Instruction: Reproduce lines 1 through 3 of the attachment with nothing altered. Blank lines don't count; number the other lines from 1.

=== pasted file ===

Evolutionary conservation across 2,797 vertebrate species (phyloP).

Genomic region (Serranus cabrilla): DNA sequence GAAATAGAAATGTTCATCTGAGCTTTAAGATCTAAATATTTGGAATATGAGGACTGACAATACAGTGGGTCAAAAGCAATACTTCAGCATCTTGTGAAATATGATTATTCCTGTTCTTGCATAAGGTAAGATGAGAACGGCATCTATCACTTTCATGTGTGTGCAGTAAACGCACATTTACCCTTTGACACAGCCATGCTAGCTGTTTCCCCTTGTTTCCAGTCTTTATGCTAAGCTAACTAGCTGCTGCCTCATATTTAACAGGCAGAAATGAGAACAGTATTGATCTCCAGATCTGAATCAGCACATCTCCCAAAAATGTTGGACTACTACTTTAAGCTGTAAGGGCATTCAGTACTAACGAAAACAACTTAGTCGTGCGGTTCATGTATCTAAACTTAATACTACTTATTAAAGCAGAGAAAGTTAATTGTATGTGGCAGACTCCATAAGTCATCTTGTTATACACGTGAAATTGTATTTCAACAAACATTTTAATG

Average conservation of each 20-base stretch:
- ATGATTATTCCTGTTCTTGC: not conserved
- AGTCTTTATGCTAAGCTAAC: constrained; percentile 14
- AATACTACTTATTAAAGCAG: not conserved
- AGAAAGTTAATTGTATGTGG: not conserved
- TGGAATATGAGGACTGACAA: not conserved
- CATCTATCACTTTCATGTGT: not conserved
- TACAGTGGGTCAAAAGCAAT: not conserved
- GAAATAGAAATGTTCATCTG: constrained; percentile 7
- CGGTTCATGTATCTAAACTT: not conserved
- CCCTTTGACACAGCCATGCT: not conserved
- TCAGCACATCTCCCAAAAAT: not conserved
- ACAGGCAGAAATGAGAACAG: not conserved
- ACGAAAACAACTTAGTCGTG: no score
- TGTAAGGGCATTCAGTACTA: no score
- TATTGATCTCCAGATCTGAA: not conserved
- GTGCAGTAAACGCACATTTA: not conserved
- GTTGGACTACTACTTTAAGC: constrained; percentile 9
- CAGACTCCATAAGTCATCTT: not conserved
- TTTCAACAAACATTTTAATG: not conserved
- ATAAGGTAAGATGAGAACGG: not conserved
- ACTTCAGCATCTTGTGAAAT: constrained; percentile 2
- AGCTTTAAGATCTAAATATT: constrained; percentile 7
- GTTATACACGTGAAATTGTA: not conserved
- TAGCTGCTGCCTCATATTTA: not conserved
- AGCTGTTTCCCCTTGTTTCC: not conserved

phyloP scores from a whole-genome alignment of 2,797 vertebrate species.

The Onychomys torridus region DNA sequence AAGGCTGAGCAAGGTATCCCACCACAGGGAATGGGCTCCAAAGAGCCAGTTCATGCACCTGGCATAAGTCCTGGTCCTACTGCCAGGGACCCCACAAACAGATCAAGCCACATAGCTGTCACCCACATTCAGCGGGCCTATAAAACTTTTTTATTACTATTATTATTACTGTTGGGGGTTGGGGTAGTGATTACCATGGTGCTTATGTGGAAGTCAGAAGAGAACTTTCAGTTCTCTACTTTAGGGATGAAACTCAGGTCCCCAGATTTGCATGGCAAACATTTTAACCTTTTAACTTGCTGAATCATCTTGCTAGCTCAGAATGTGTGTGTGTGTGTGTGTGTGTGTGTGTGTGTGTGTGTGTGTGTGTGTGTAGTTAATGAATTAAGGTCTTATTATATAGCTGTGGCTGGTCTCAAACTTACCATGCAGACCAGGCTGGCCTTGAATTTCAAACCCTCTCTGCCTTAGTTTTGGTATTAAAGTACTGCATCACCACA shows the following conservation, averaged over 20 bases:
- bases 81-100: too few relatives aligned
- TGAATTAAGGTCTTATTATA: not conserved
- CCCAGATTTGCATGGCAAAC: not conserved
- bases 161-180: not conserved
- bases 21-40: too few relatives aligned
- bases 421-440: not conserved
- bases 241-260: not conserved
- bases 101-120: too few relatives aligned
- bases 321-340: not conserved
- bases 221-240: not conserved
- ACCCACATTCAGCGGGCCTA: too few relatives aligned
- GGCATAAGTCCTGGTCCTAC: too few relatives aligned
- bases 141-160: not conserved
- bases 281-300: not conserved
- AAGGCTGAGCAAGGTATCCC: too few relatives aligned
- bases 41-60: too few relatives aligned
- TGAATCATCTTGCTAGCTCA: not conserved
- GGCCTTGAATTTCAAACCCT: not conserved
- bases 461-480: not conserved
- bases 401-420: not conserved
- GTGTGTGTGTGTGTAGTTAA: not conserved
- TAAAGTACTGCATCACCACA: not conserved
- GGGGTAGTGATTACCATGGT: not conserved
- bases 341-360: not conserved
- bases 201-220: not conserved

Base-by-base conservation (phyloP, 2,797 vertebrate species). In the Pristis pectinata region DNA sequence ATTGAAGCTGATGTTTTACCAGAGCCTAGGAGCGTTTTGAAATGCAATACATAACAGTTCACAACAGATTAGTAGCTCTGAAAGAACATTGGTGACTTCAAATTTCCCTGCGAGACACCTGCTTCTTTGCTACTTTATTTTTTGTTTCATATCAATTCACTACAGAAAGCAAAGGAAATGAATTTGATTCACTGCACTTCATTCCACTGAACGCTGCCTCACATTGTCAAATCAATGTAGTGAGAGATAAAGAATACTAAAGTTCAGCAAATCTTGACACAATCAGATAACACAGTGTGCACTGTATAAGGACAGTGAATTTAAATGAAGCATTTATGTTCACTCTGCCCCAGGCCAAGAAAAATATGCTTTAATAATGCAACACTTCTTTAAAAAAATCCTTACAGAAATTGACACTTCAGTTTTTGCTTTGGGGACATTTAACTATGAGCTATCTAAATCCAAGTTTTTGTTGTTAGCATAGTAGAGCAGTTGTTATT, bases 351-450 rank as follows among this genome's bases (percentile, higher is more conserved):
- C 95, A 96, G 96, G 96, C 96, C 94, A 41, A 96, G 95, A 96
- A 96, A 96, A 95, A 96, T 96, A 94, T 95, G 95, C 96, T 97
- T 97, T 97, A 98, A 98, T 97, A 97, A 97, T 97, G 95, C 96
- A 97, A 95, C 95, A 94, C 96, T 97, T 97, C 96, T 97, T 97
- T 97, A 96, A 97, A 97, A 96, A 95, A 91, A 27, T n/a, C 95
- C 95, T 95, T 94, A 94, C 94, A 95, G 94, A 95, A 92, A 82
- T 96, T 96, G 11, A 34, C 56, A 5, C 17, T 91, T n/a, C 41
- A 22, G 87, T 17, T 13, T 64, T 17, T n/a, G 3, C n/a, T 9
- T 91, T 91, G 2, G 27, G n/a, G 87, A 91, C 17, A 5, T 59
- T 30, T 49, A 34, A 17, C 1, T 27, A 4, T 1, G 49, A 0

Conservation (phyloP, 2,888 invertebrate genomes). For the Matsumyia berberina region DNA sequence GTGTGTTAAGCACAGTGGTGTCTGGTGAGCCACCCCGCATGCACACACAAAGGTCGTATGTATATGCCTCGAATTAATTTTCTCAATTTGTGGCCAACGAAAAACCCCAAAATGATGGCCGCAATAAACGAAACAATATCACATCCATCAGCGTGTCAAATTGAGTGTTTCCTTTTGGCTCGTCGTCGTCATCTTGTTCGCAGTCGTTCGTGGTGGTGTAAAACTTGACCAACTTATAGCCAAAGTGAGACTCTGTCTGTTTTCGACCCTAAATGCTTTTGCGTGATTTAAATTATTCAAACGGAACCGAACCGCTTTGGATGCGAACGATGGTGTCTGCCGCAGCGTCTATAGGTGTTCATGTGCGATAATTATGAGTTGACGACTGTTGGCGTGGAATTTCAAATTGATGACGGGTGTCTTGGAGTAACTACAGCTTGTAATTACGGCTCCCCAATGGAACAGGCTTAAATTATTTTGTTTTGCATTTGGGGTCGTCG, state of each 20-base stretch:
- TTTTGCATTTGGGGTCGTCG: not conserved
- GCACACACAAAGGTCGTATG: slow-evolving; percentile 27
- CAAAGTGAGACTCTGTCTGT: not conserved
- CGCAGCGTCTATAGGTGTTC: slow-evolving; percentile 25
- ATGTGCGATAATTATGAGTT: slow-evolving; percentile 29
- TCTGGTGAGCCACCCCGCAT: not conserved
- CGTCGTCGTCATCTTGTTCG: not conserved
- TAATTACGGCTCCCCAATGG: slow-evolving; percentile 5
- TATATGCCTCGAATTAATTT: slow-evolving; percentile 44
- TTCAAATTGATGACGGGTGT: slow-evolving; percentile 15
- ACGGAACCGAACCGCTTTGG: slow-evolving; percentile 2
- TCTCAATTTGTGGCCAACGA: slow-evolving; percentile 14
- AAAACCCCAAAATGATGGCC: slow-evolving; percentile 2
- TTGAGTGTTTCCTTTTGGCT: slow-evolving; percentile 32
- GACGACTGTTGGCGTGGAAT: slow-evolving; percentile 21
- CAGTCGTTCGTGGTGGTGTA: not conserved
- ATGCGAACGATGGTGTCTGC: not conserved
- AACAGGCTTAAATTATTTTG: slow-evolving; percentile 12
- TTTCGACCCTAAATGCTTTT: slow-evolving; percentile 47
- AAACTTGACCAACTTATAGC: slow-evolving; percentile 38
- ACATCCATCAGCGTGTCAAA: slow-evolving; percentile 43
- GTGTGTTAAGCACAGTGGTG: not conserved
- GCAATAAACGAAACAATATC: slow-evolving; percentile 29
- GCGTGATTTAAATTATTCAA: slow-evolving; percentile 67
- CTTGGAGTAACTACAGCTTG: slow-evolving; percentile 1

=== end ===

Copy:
Evolutionary conservation across 2,797 vertebrate species (phyloP).

Genomic region (Serranus cabrilla): DNA sequence GAAATAGAAATGTTCATCTGAGCTTTAAGATCTAAATATTTGGAATATGAGGACTGACAATACAGTGGGTCAAAAGCAATACTTCAGCATCTTGTGAAATATGATTATTCCTGTTCTTGCATAAGGTAAGATGAGAACGGCATCTATCACTTTCATGTGTGTGCAGTAAACGCACATTTACCCTTTGACACAGCCATGCTAGCTGTTTCCCCTTGTTTCCAGTCTTTATGCTAAGCTAACTAGCTGCTGCCTCATATTTAACAGGCAGAAATGAGAACAGTATTGATCTCCAGATCTGAATCAGCACATCTCCCAAAAATGTTGGACTACTACTTTAAGCTGTAAGGGCATTCAGTACTAACGAAAACAACTTAGTCGTGCGGTTCATGTATCTAAACTTAATACTACTTATTAAAGCAGAGAAAGTTAATTGTATGTGGCAGACTCCATAAGTCATCTTGTTATACACGTGAAATTGTATTTCAACAAACATTTTAATG

Average conservation of each 20-base stretch: